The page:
Nineteen police injured after drug check sparks violence in German city

Stuttgart mayor condemns attacks which resulted in 24 arrests and 40 businesses vandalised

Officers stand next to a damaged police car in the downtown shopping area of Stuttgart: violence broke out after police carried out a drug check on a 17-year-old boy. Photograph:  EPA/Kohls

Officers stand next to a damaged police car in the downtown shopping area of Stuttgart: violence broke out after police carried out a drug check on a 17-year-old boy. Photograph: EPA/Kohls

 

Twenty-four people were arrested and 19 police officers injured after a check for drugs sparked attacks on officers and vehicles, followed by widespread vandalism in Stuttgart city centre over the weekend.

Several hundred people were involved in the disturbance, which started after officers stopped a 17-year-old on suspicion of drug possession as people partied outside at about 11.30pm on Saturday, police said.

Bystanders threw stones and bottles, and smaller groups ran through surrounding streets breaking shop windows, according to officers.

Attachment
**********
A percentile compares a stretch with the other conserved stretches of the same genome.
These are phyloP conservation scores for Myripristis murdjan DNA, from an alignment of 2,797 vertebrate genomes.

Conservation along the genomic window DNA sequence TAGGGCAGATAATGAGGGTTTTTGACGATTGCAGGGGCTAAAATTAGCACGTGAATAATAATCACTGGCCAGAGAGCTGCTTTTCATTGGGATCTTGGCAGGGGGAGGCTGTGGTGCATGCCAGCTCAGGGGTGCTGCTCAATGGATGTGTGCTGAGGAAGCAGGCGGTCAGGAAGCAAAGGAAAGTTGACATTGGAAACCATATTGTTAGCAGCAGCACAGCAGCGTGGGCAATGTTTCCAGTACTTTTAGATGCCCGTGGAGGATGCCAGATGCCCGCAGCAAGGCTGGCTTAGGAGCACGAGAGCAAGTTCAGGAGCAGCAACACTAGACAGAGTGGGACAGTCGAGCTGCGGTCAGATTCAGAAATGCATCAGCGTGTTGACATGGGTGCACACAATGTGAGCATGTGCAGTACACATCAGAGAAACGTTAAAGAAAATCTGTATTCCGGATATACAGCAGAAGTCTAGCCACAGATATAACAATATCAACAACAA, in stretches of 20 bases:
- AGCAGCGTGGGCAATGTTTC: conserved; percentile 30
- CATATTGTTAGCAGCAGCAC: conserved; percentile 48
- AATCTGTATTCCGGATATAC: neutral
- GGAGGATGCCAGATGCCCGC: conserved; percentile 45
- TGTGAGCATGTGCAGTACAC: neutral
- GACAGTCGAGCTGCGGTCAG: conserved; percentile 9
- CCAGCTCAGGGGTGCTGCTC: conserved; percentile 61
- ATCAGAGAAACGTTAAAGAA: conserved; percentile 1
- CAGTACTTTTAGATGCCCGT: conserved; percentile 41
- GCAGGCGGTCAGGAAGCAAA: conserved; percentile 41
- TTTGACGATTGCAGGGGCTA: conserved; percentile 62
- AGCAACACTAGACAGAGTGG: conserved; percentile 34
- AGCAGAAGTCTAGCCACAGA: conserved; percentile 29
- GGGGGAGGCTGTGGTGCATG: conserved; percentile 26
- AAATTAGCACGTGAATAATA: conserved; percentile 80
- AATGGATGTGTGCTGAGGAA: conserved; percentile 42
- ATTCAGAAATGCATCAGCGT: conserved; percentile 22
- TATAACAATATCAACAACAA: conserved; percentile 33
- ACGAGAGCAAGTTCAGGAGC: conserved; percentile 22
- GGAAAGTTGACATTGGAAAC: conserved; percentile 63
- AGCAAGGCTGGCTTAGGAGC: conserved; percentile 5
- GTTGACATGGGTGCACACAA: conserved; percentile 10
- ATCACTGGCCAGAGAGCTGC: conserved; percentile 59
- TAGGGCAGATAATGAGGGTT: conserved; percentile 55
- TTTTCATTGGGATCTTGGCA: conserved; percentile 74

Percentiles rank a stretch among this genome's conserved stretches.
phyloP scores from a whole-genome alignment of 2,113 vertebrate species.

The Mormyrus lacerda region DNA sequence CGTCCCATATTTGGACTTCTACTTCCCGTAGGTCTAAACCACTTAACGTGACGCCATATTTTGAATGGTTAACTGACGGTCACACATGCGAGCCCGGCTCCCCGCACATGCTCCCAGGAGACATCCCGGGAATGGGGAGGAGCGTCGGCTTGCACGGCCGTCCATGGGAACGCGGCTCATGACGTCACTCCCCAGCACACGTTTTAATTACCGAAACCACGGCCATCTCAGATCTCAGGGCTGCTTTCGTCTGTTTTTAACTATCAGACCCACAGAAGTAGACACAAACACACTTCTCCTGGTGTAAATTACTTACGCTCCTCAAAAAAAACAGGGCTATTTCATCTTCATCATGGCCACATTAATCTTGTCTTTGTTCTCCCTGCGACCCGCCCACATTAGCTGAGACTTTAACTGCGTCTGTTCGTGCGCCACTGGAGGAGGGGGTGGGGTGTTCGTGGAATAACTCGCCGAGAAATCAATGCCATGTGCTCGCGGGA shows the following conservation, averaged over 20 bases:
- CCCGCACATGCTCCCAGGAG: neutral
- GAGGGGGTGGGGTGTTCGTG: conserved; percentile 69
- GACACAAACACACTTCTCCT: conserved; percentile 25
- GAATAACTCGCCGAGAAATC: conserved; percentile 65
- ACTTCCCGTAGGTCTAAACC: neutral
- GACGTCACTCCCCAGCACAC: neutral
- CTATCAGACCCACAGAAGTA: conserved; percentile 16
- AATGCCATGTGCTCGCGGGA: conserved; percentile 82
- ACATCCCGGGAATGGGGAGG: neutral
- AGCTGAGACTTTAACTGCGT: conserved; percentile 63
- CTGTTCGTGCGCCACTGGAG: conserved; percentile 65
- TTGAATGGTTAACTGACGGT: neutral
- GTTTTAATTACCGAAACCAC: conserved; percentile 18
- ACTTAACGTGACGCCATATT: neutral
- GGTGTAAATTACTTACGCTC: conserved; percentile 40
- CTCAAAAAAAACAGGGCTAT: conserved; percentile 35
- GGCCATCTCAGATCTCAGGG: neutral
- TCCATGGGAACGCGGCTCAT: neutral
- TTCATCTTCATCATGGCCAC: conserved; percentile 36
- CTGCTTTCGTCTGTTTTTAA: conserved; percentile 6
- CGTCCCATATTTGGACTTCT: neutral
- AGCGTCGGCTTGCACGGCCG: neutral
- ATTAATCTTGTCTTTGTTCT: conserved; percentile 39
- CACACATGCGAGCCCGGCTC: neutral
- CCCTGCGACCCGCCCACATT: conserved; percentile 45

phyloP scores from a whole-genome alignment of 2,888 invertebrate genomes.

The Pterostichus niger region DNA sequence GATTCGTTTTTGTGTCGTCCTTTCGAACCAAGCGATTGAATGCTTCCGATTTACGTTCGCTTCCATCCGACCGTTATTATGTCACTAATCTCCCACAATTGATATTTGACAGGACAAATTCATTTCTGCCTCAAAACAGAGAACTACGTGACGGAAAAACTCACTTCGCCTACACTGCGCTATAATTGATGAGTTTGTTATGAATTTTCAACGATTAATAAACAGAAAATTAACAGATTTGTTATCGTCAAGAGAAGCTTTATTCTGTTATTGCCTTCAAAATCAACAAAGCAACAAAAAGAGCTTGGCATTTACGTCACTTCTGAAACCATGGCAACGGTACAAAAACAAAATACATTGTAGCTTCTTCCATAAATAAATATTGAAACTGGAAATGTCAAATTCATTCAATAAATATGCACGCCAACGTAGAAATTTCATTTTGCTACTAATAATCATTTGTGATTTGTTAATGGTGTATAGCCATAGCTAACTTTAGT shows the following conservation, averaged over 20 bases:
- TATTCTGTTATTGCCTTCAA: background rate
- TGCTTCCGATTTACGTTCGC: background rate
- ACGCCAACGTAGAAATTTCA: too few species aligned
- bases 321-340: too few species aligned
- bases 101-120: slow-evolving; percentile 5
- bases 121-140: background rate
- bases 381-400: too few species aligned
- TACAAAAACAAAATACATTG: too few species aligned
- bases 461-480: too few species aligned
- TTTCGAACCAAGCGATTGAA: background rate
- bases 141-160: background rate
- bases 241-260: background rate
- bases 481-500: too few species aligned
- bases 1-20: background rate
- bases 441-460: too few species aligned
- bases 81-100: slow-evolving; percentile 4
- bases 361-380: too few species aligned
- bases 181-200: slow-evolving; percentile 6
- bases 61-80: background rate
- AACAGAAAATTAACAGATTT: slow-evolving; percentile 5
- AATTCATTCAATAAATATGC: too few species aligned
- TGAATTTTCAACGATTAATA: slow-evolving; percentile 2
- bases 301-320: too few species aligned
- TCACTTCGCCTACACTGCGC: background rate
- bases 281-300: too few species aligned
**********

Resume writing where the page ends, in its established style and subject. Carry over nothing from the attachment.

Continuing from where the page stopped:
Police said 40 businesses were vandalised and nine of them looted, while 12 police vehicles were damaged before officers brought the situation under control at about 4am.

One of the injured officers was hurt seriously enough to be considered unable to work, police said.

The violence had no apparent political motivation, police officials said at a news conference.

Addiction

They said the teenage suspect initially stopped was a white German citizen, and that of the two dozen people arrested, half held German passports and half were citizens of other countries.

Stuttgart mayor Fritz Kuhn, a member of the environmentalist Greens party, called the attacks on police “unacceptable”.

He said that more people were on the street on Saturday night because many clubs and discos remained closed due to the coronavirus outbreak and that the party scene in a central park had drawn people from the surrounding area.

“One cause was likely alcohol, another the addiction to social media film clips,” Mr Kuhn said.

Video taken on mobile phones purporting to be of events circulated widely on social media, with police asking witnesses to upload footage that could assist their investigation.